Flirtatious Women In the Work Force:

Who would have thought that women would use their “God -given assets” to get ahead in the business world? Me for one.  I am not saying that I have done or even considered using flirtation as a way of moving up in the corporate world, but it definitely did not surprise that many have.  However, what did surprise was that those who had used some kind of sexual behavior actually did not receive as many promotions or earn as much money as those who have moved up the corporate ladder based solely on merit and hard work. 

Furthermore, the concept that “chivalry is ‘benevolent sexism’ that advances the stereotype that women are vulnerable and weak” I think is complete nonsense.  Since when is being a gentleman a threat to women’s role as leaders? If you ask me, it nice to actually see that there are a few people out that believe chivalry is not dead, and that it can be performed in the workplace.  Who can say for certain what is considered sexual behavior and just playful banter between co-workers?  For me the line is not clearly drawn in the sand and nor do I think it ever will be.

Women Feel Free to Be Women:

This article had a similar tone to the prior article.  One new stance I have formulated from this article is that I agree that some kind of femininity should be brought into the workplace.  The well-tailored pant-suit is a thing of the past, with more conservative yet feminine skirts and business attire on the rise, why are people still so hesitant to embrace what is happening so naturally?

A generation gap is a natural response to both women and mens’ unpleasant reaction to feminine workplace fashion.  There is also the idea that it is a “betrayal of the feminist movement”.  Whatever the reason, the fact of the matter is that it is a non-stopable force and there are pros and cons.  In the article, a corporate lawyer says “People who are wealthy use their wealth.  People who are smart use their intelligence.  Why shouldn’t women use thier good looks or femininity?”  This brings into light a double standard that occurs everyday, but gets talked about very little.  As stated in the article men use their good looks and golf skills to move ahead, yet women using their femininity is a questionable act.  This is one topic is a discussion that could go on; I just wanted to state my opinion that everybody has some kind of advantage over another, whether it be good looks, experience, networking, or even golf skills, it is how you leverage what we have that gets us the thing we want in life.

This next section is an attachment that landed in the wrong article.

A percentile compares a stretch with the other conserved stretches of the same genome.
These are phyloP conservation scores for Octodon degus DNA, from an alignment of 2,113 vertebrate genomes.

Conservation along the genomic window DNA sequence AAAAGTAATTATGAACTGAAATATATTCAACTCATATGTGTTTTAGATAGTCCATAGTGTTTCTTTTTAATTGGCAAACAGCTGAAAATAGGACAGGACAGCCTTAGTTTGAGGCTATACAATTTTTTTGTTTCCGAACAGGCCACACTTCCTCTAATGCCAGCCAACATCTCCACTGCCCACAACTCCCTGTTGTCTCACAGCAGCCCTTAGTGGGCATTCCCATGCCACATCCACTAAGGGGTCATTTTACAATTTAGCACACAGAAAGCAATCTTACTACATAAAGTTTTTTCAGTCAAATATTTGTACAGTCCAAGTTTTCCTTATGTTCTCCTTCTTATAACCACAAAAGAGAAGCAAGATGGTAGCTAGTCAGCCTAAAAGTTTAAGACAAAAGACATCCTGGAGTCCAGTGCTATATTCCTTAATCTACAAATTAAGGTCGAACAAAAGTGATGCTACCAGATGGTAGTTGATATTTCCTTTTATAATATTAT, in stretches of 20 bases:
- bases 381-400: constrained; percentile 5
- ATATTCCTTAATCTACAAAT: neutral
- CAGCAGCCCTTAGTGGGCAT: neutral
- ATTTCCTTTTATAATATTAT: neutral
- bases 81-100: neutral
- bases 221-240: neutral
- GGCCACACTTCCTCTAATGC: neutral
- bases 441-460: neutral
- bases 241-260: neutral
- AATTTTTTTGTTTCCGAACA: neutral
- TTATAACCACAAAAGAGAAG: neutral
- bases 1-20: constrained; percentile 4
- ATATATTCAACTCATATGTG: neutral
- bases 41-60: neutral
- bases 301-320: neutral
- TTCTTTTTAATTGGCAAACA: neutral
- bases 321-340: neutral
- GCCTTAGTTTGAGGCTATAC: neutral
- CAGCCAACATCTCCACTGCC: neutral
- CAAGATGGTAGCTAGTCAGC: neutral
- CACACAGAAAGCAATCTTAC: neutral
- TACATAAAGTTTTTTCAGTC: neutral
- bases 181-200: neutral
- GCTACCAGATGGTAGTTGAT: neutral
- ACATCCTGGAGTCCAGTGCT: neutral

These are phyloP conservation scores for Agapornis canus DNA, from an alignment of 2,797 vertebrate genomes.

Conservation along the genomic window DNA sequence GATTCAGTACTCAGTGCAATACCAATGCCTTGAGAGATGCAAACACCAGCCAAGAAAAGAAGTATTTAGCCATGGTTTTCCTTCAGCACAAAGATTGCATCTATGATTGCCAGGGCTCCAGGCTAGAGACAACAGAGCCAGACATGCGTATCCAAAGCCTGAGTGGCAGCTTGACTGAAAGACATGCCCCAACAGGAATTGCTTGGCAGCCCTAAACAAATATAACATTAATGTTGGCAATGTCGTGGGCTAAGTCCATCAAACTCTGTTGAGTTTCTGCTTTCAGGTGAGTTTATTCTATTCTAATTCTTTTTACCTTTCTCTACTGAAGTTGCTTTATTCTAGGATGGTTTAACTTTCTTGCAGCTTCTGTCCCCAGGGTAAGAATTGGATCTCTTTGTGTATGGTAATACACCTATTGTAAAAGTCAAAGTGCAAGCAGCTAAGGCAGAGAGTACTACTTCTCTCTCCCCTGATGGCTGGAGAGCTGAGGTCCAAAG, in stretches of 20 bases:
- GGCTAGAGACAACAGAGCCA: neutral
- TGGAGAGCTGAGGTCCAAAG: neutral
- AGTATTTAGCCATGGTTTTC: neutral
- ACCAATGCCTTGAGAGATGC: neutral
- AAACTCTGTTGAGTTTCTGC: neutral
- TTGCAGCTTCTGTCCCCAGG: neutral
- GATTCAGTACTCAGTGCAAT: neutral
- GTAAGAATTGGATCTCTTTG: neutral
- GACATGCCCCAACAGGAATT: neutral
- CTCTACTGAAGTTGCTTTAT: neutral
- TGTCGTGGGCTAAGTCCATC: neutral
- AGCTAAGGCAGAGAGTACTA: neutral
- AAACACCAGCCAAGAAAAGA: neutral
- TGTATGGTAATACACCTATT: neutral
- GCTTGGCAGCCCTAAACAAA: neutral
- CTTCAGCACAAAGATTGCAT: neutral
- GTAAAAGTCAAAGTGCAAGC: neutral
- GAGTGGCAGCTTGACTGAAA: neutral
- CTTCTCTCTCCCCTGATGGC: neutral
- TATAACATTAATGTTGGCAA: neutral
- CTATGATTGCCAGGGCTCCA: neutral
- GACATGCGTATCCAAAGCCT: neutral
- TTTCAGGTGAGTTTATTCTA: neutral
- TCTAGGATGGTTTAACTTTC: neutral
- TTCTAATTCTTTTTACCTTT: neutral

“Work Matters” by Bob Sutton

From a teachers perspective, the idea of being smart or dumb is something that i am extremely familiar with.  For years we are told by our peers “I’m smarter than you” or “You’re dumb”.  However, I have always been told and dealt with this situation as one in which we cannot really change the person but that we have to change what and how we teach them.  This concept that we can actually teach people that they can be “smarter” is something of a really? moment. 

changeable cognitive ability, although something I know little about, I feel is possible after reading this article.  Just the simple idea that convincing someone who “smarts come from what people do, not what they are born with” can improve not only someone perceptions of themselves but also their performance in academic and the professional world is a concept that should be taught to all children at a young age not just to stubborn professionals.  Overall, the article made me want to be more open to the idea that I can still learn more and be “smarter”.

Can Personality Be Changed?

I am not really sure what to think about this article.  I agree that personality is “flexible and dynamic” and that it is not solely “encoded in our genes and impossible to change”.  The examples of the sets of twins that shockingly had so much in common after being separated for years, I think is an unrealistic way to show proof of impossibility of personality changes.  I agree that it has to do a lot with our beliefs that help determine our personalities, and beliefs change over time. 

This idea I believes follows closely with the previous topic of constantly “being smarter”.  I agree that we do have the ability to start making new connections and changing our personalities through different experiences.  I know that I have changed personalities from when I was child, to being in middle and high, to even doing my undergraduate work.  This is because of the experiences I have had, and a willingness to be open minded and adapt my beliefs.  This is truly a fascinating topic, and one that I will probably continue to think about as I go through my graduate studies.